How I'm Preparing to Work in China

My first time working abroad in Amsterdam, when the canals froze for the first time in six years. Hayley Duszynski

From my previous experiences living abroad, here's what I expect. 

Moving abroad to not only live but to work can be one of the most challenging things you can do. As this is my second time moving to a new country, I thought I would give some advice to those in a similar situation.

What to expect when you work in a different country

Working is not the same as studying abroad, the nine-to-five life can be more rewarding even if it means less sleep. When you work in a different country they will have different ways of doing things, from writing emails to morning greetings. I would make sure to research the cultural differences where you are going as first impressions can go a long way.

Also, lunch times and break times will be different, the food and even the way you eat it will be different. Try to embrace the culture—but maybe don’t try to eat something as wild as chilis on the first day!

This brings me onto the language, even if you are not fluent in your host countries language I believe it doesn’t matter. You can still gain a lot and learn a lot (while also learning a few phrases) but don’t expect anyone else to. Make sure you research how to travel to and from your place of work and learn a few phrases or alternative routes of travel in case of delays as nothing or very little will be written in English!

Finding expat friends in the same situation is another interesting part of working abroad, join a local class or an online group to find people, I found this was the best way to not only make friends but also more LinkedIn connections.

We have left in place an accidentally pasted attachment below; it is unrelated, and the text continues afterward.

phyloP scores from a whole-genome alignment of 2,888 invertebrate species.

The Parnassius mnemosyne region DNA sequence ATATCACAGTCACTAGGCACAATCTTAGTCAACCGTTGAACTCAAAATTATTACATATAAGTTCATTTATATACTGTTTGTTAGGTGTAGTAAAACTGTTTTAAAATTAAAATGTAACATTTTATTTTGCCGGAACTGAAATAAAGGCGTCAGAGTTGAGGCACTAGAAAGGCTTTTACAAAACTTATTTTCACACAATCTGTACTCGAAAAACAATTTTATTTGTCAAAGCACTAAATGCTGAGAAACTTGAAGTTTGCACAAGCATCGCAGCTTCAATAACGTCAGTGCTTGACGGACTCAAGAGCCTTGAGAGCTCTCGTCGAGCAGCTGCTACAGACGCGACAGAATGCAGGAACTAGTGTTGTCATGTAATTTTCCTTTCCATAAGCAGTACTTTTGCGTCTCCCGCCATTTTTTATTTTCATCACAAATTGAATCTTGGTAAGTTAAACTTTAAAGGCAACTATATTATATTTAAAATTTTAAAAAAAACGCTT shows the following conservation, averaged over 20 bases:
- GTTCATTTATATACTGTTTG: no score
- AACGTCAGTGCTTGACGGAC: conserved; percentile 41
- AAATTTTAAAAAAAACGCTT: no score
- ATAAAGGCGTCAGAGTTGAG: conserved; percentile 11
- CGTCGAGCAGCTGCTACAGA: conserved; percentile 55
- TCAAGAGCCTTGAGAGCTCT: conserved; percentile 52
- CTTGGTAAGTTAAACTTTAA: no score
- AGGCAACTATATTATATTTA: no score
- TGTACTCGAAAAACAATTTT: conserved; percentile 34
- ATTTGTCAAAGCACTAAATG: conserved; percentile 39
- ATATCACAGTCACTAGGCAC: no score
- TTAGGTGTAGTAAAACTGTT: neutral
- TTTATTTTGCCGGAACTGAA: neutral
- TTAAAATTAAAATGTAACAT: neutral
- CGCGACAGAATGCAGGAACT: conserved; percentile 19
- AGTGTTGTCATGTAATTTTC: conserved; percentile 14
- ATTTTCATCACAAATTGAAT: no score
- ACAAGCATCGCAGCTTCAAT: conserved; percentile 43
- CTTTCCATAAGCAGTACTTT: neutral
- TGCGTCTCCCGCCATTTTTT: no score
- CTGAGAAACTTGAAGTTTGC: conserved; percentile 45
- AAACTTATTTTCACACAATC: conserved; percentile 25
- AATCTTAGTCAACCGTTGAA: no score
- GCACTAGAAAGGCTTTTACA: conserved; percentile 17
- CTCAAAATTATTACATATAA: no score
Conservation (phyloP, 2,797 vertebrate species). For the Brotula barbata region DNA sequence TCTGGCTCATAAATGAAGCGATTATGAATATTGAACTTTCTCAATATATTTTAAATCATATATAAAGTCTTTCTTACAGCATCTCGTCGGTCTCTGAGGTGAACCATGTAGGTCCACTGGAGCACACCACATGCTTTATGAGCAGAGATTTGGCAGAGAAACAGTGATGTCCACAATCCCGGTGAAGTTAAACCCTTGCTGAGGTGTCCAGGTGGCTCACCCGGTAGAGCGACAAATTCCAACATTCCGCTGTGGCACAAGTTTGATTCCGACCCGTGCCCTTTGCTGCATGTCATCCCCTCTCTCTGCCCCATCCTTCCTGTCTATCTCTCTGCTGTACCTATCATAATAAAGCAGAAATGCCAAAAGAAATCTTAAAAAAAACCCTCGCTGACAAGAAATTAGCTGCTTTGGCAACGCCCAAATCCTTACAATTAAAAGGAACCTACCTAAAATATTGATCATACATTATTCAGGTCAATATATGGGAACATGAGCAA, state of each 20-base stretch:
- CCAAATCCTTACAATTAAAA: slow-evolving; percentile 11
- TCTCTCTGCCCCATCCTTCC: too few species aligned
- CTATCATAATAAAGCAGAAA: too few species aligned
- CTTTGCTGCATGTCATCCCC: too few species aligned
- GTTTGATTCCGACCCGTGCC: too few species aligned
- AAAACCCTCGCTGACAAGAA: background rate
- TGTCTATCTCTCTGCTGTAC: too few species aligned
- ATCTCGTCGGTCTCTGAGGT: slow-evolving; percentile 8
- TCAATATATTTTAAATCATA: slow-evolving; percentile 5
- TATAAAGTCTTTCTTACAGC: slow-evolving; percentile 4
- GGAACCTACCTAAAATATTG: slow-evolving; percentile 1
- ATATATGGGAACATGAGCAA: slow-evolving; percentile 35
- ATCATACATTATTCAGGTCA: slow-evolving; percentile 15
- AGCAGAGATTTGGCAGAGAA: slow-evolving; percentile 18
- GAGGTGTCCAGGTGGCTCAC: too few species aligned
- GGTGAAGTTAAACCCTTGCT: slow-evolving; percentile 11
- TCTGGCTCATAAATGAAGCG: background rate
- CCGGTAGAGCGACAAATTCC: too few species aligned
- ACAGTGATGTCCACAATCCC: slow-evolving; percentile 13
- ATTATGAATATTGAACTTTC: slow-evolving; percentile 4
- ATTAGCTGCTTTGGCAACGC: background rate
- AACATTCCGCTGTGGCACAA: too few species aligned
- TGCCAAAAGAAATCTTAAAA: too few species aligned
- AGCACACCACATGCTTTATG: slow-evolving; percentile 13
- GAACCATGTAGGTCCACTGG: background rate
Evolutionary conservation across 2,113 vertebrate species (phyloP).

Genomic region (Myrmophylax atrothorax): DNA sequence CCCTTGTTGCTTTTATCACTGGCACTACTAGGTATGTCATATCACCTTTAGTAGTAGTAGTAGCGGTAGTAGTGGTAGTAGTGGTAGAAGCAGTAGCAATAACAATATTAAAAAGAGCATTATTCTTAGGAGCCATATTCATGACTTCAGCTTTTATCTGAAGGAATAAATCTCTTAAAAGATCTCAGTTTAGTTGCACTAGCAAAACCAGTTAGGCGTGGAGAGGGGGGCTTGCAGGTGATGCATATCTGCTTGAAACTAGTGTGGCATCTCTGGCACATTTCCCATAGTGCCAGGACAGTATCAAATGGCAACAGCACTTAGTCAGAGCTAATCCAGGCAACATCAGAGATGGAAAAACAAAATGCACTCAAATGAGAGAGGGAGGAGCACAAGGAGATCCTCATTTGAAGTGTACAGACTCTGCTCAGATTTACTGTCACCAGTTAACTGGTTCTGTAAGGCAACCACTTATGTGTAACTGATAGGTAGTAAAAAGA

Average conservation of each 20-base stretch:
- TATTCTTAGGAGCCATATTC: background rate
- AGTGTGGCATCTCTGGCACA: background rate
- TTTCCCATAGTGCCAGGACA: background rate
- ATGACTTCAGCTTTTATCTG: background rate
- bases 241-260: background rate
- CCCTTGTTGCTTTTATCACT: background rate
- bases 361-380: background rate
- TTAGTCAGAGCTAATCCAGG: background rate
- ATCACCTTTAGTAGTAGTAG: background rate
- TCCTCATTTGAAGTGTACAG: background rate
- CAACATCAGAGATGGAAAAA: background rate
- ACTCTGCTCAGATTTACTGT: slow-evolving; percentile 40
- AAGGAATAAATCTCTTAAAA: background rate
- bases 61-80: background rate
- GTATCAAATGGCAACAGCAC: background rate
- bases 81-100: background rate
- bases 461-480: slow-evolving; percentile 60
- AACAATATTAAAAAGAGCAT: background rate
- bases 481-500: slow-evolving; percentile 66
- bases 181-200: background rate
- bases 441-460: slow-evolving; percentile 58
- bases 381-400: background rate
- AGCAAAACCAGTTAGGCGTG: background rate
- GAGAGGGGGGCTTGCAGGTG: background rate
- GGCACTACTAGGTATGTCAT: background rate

What to bring in your suitcase

• Extra adapters! I found it very difficult to find adapters while already being in my host country, so make sure you bring some extra plugs.

• A good camera, whilst your away you will see and experience things no one else will. Take as many pictures as possible, you will treasure these when you leave.

• The really important stuff: Medicine, documents and other toiletries you might not be able to purchase.

How to prepare mentally and calm the nerves

Take a deep breath and be calm, I know it can absolutely terrifying to be by yourself in a completely new place. But it will make you a stronger more independent person. I know it sounds silly but I used to practice in the mirror meeting people and smiling. I used to be incredibly shy and not very subtle but I learned to combat this slowly over time. There were times when I didn’t know where I was or how to communicate and to be honest I did panic, I did stress but, I found that taking a minute (or few) to compose yourself and think clearly really helped me in new situations.
How to stop being homesick

Get busy! Usually I try not to bring extra stuff with me from home so I can fill up my suitcase on the way back but a photo or two of your friends, family and pets can be calming and nice to have amongst your things. I found the best way to combat being homesick was to make myself as busy as possible, see every tourist hotspot, go to every museum, go to nearby cities, make as much out of your trip as possible, before you know it you won’t want to leave.

Final tips

1. Always try to be prepared
2. Buy a map online before you go
3. Research all the different ways of travel
4. Bring clothing for all types of weather
5. Remember all your documents and medicine
6. Smile! Be excited! It’s going to be awesome!

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Hayley Duszynski

Hayley Duszynski is a designer, doodler, writer and picture taker, currently based in Beijing. Working across digital and print and doodling her way through life, she's eager to learn and make a positive impact.


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